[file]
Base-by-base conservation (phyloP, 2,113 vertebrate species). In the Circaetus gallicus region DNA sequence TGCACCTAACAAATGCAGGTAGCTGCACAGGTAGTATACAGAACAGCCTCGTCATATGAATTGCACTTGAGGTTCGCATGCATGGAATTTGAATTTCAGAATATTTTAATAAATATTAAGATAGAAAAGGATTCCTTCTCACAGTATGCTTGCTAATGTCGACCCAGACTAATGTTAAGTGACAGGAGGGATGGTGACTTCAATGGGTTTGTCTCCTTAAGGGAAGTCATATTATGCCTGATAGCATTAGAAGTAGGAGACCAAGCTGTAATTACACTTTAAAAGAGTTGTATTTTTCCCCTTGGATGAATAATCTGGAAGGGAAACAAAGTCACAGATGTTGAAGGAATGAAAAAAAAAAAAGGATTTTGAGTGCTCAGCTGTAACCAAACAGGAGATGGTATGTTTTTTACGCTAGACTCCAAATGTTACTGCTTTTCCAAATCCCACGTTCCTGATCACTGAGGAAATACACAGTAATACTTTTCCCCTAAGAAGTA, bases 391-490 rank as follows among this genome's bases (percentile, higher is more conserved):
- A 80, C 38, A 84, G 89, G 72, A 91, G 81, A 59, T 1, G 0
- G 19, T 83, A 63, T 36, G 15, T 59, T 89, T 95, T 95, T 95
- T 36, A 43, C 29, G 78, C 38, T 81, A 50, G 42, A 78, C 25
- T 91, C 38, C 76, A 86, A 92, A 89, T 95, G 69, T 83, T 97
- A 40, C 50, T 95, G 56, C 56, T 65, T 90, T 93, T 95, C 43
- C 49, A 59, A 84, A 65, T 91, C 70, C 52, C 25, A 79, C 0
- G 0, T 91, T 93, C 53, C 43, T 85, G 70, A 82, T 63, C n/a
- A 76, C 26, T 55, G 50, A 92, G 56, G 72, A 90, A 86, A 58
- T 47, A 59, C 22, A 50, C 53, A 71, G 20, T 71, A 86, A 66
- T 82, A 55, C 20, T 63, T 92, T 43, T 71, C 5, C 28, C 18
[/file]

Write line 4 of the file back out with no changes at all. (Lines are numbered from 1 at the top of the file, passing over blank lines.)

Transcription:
- T 36, A 43, C 29, G 78, C 38, T 81, A 50, G 42, A 78, C 25